35 EL Stopped Down...

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When I stop down my EL to f16 the opening is not circular. It's almost in the shape of an eye. Why is this so? Are there advantages and disadvantages to this?

-- J.S (frompartsunknown@hotmail.com), February 10, 1999


All Minox 35 cameras are like that ! My Minox GT-E diaphram also has <> shape when stop down. As a matter of fact, two leave diaphram is quite common in P&S and APS.

-- martin tai (martin.tai@capcanada.com), February 10, 1999.

Two piece diamond shape diaphram is also called 'cat-eye diaphram'. It was invented by N. Norton in 1855.

Minox 35mm camera has separate shutter and aperture diaphram.

Many P&S cameras have cat-eye diaphram double as shutter. The cat-eye diaphram/shutter of this type of camera is usually closed. When the shutter release is triggered, the electronic control of the camera opens up the cat-eye diaphram and then stop at the set aperture for duration of the shutter, for example, if the electronic sensor of the camera indicates a diaphram of f8 and 1/125 sec, then the cat-eye diaphram will stay at f8 for 1/125 sec, and then close down.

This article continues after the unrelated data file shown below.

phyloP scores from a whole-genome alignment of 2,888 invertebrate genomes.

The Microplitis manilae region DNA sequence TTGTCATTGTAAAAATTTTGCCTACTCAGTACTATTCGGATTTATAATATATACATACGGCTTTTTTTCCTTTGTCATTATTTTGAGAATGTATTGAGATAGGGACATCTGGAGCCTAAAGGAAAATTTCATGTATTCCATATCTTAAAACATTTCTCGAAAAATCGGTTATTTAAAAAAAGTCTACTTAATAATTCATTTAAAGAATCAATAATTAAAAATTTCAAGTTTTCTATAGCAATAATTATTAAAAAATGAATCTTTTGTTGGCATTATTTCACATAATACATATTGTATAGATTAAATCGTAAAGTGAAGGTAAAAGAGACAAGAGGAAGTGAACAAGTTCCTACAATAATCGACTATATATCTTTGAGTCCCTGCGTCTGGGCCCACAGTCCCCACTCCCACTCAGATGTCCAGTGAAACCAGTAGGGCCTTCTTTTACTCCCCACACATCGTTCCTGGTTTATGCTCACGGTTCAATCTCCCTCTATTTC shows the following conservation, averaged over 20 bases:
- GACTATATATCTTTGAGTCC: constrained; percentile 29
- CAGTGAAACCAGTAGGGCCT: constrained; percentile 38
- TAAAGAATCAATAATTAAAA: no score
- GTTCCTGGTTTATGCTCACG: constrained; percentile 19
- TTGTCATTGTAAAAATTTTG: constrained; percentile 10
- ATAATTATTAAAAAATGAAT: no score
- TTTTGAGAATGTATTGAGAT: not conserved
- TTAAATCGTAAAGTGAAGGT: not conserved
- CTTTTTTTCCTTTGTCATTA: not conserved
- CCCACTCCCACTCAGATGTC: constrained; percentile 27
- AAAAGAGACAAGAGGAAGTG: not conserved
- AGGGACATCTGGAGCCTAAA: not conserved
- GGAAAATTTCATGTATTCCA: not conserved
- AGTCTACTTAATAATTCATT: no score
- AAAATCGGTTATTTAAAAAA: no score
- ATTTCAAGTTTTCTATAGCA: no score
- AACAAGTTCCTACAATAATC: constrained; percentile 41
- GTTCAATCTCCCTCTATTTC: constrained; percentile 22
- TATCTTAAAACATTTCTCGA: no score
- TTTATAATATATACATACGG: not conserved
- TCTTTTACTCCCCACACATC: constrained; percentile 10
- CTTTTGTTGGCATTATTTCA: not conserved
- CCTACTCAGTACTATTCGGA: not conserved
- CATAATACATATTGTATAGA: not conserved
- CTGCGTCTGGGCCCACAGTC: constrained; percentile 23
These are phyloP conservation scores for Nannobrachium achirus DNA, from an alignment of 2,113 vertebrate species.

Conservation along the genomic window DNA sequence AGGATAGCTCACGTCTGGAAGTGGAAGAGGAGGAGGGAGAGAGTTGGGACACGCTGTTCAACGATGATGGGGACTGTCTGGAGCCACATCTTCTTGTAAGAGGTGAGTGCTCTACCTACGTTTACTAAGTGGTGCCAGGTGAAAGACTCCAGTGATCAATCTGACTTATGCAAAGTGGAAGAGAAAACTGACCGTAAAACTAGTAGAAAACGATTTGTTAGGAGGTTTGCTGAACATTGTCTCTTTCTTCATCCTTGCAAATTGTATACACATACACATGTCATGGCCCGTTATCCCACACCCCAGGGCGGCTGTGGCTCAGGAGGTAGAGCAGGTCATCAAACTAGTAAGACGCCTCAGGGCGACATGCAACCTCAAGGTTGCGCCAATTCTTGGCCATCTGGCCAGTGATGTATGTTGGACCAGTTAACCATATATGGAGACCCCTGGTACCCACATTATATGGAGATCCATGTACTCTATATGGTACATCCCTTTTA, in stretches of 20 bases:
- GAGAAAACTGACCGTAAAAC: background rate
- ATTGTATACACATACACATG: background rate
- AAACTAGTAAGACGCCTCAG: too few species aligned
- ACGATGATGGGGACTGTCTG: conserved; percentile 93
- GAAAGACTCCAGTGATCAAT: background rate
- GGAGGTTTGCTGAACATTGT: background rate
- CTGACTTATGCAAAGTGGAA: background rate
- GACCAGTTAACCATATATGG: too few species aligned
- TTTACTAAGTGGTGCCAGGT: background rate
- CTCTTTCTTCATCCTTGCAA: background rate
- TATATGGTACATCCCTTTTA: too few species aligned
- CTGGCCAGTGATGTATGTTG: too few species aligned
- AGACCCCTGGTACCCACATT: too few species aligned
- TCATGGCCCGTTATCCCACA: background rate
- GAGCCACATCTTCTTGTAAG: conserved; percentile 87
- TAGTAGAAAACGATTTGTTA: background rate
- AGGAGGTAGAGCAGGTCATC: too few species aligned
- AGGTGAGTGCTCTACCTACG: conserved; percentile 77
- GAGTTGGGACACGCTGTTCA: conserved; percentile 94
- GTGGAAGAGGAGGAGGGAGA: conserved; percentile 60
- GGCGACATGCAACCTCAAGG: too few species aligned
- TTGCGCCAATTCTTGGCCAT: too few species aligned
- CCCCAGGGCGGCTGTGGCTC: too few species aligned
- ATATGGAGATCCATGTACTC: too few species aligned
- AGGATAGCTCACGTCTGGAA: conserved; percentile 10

-- martin tai (martin.tai@capcanada.com), August 12, 1999.

To get a near circle aperture, the minimum number of diaphram blades is 7, and the blades must be computer designed to take certain curvature, otherwise it requires 10 blades to make a good circle.

Most 35MM SLR lenses,( including Leica and Zeiss lenses ) use 6 blades diaphram or 5 blades diaphram.

Six blade diaphram forms a hexagonal aperture, 5 blades diaphram a pentagon----in short, it is one blade per side.

Cat eye diaphram uses only two blades, yet provides 4 sides.

From a pentagon shape diaphram to a diamond shape diaphram, only reduces 1 side, but the number of blades is cut down from 5 to only 2, great space saving for compact camera.

How much difference from pentagon to diamond ? 20% difference

The difference from 5 blades to 2 is 250%. Cat eye diaphram is very efficient, great for compact cameras.

-- martin tai (martin.tai@capcanada.com), August 12, 1999.

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